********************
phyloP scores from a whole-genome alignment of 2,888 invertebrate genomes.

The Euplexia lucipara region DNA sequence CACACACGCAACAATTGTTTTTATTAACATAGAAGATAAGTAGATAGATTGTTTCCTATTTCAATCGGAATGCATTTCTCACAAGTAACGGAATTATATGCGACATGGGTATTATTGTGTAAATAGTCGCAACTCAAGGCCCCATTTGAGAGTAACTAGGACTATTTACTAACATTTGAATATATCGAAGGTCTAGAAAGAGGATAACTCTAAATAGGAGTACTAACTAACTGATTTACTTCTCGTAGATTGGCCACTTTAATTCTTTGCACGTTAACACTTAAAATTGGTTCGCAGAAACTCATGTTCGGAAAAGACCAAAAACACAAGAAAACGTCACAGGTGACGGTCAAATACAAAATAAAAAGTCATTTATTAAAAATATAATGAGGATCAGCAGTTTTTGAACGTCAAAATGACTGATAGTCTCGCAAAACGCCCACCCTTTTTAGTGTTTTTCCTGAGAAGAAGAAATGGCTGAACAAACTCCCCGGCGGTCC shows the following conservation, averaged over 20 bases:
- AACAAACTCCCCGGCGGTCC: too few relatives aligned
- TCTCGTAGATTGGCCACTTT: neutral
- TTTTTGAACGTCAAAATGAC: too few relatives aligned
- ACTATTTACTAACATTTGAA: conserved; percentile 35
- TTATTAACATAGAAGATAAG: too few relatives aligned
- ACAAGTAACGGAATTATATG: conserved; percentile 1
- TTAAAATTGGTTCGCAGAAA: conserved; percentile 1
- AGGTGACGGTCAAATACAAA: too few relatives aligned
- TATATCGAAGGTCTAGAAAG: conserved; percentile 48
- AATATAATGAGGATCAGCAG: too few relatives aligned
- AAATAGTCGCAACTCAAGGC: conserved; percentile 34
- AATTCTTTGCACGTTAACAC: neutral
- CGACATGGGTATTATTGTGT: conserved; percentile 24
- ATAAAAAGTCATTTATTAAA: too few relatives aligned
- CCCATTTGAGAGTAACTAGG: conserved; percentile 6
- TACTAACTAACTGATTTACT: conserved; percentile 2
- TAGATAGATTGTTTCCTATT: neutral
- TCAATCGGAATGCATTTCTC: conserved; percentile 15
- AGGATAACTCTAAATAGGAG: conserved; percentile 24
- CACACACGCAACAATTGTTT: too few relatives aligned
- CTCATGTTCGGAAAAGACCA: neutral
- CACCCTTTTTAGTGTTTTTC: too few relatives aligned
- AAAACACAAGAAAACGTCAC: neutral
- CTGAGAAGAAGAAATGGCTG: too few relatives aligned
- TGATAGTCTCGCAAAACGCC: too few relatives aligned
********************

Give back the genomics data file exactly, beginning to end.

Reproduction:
phyloP scores from a whole-genome alignment of 2,888 invertebrate genomes.

The Euplexia lucipara region DNA sequence CACACACGCAACAATTGTTTTTATTAACATAGAAGATAAGTAGATAGATTGTTTCCTATTTCAATCGGAATGCATTTCTCACAAGTAACGGAATTATATGCGACATGGGTATTATTGTGTAAATAGTCGCAACTCAAGGCCCCATTTGAGAGTAACTAGGACTATTTACTAACATTTGAATATATCGAAGGTCTAGAAAGAGGATAACTCTAAATAGGAGTACTAACTAACTGATTTACTTCTCGTAGATTGGCCACTTTAATTCTTTGCACGTTAACACTTAAAATTGGTTCGCAGAAACTCATGTTCGGAAAAGACCAAAAACACAAGAAAACGTCACAGGTGACGGTCAAATACAAAATAAAAAGTCATTTATTAAAAATATAATGAGGATCAGCAGTTTTTGAACGTCAAAATGACTGATAGTCTCGCAAAACGCCCACCCTTTTTAGTGTTTTTCCTGAGAAGAAGAAATGGCTGAACAAACTCCCCGGCGGTCC shows the following conservation, averaged over 20 bases:
- AACAAACTCCCCGGCGGTCC: too few relatives aligned
- TCTCGTAGATTGGCCACTTT: neutral
- TTTTTGAACGTCAAAATGAC: too few relatives aligned
- ACTATTTACTAACATTTGAA: conserved; percentile 35
- TTATTAACATAGAAGATAAG: too few relatives aligned
- ACAAGTAACGGAATTATATG: conserved; percentile 1
- TTAAAATTGGTTCGCAGAAA: conserved; percentile 1
- AGGTGACGGTCAAATACAAA: too few relatives aligned
- TATATCGAAGGTCTAGAAAG: conserved; percentile 48
- AATATAATGAGGATCAGCAG: too few relatives aligned
- AAATAGTCGCAACTCAAGGC: conserved; percentile 34
- AATTCTTTGCACGTTAACAC: neutral
- CGACATGGGTATTATTGTGT: conserved; percentile 24
- ATAAAAAGTCATTTATTAAA: too few relatives aligned
- CCCATTTGAGAGTAACTAGG: conserved; percentile 6
- TACTAACTAACTGATTTACT: conserved; percentile 2
- TAGATAGATTGTTTCCTATT: neutral
- TCAATCGGAATGCATTTCTC: conserved; percentile 15
- AGGATAACTCTAAATAGGAG: conserved; percentile 24
- CACACACGCAACAATTGTTT: too few relatives aligned
- CTCATGTTCGGAAAAGACCA: neutral
- CACCCTTTTTAGTGTTTTTC: too few relatives aligned
- AAAACACAAGAAAACGTCAC: neutral
- CTGAGAAGAAGAAATGGCTG: too few relatives aligned
- TGATAGTCTCGCAAAACGCC: too few relatives aligned